Currently, national (and to some extent international) law protects people’s property rights, and ensures that people contribute through taxation to the society in which they choose to live. But Ethereum’s smart contracts create the possibility that these legal systems could be completely bypassed. What would replace them?
Ethereum has the answer. A new, global, virtual legal system. In fact a new, global, virtual country. Welcome to the Decentralized Voluntary Borderless Nation!
Here is what BitNation says about itself:
BITNATION provides the same services traditional governments provides, from dispute resolution and insurance to security and much more – but in a geographically unbound, decentralized, and voluntary way. BITNATION is powered by Bitcoin 2.0 blockchain technology – a cryptographically secured public ledger distributed amongst all of its users. As we like to say – BITNATION: Blockchains, Not Borders.
And it offers many of the same services as government, even including insurance-based healthcare, pensions, education and basic income. It’s Galt’s Gulch.
Except that it isn’t. Galt’s Gulch at least had a physical location, and its members did productive physical work to earn their gold dollars. BitNation is entirely virtual. It is perhaps more like Jonathan Swift’s island of Laputa, completely disconnected from the real world but extracting resources from it.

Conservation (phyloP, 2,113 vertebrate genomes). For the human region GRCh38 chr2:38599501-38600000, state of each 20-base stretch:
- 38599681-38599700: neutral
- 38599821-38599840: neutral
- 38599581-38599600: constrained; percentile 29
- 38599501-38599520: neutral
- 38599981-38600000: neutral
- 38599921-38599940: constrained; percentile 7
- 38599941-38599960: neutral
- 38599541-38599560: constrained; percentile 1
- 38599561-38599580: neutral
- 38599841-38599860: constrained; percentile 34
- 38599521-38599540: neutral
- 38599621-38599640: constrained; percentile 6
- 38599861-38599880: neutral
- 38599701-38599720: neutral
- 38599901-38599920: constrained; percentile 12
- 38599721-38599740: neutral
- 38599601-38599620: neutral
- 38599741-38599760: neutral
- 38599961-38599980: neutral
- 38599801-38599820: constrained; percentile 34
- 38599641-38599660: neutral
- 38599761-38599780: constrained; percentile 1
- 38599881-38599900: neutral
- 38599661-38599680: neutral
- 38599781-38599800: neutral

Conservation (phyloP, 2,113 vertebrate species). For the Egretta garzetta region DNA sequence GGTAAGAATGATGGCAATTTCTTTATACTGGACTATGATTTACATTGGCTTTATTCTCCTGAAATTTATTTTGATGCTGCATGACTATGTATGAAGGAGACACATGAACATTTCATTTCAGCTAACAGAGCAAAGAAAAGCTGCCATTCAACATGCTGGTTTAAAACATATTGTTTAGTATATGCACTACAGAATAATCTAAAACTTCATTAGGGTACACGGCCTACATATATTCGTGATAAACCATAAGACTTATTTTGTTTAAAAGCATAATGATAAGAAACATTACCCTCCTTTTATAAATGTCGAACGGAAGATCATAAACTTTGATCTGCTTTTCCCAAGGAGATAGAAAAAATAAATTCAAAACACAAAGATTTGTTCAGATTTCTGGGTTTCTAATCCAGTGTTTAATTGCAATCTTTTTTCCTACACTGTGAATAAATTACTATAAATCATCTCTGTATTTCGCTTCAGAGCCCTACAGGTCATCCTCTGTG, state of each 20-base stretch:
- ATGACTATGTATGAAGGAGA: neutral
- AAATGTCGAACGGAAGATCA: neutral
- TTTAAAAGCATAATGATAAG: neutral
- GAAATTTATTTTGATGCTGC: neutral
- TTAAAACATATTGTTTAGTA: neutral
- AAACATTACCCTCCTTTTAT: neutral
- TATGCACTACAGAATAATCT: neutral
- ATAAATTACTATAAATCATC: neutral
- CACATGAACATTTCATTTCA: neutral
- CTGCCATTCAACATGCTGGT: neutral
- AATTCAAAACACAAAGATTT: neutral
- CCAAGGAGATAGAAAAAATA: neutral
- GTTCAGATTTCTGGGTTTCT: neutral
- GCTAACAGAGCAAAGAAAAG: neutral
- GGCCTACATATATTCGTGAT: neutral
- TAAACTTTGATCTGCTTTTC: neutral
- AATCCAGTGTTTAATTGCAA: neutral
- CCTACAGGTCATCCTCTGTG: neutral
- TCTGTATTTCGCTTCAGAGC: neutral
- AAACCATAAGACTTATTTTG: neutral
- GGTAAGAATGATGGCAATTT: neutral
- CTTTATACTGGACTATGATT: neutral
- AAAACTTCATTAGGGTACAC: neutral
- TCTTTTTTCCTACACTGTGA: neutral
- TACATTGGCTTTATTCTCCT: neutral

But its members are not disconnected. They have to live somewhere. Do they abide by the laws and customs of the country in which they choose to live? Do they “render taxes unto Caesar”? Or do they see themselves as being bound only by the laws and customs of their chosen DBVN?
Throughout history, there have always been “virtual nations”. This is what religions are, especially in their most extreme “cult” forms. At times, they come into conflict with physical (“temporal”) nations. Ethereum is not a religion, but BitNation, in trying to create an alternative society with no physical reality, shares some characteristics of an idealised “heaven on earth”. Is faith in blockchain really an improvement on faith in God?
To be sure, such an extreme application of blockchain technology may remain the province of the weird fringe. And smart contracting no doubt will have many uses in mainstream business and finance. But blockchain is a rule-based system, and rules have their limitations. Automatic application of rules may be just, but it is not necessarily fair, and it leaves no room for the human traits of compassion and mercy. In my native UK, applying the contractual terms of mortgages strictly in the 2008 financial crisis would have led to thousands more people losing their homes than actually did so. Do we really wish to have so little control over contractual obligations that we cannot choose to forbear or renegotiate?
I do not wish to derail the creation and adoption of new technologies. But just as in medical science, technological advances can outpace ethical considerations regarding their use, so they can in finance, economics and law. Blockchain has great potential: but we should not be blind to its dangers, nor casual about its implications for human social organisation in the future.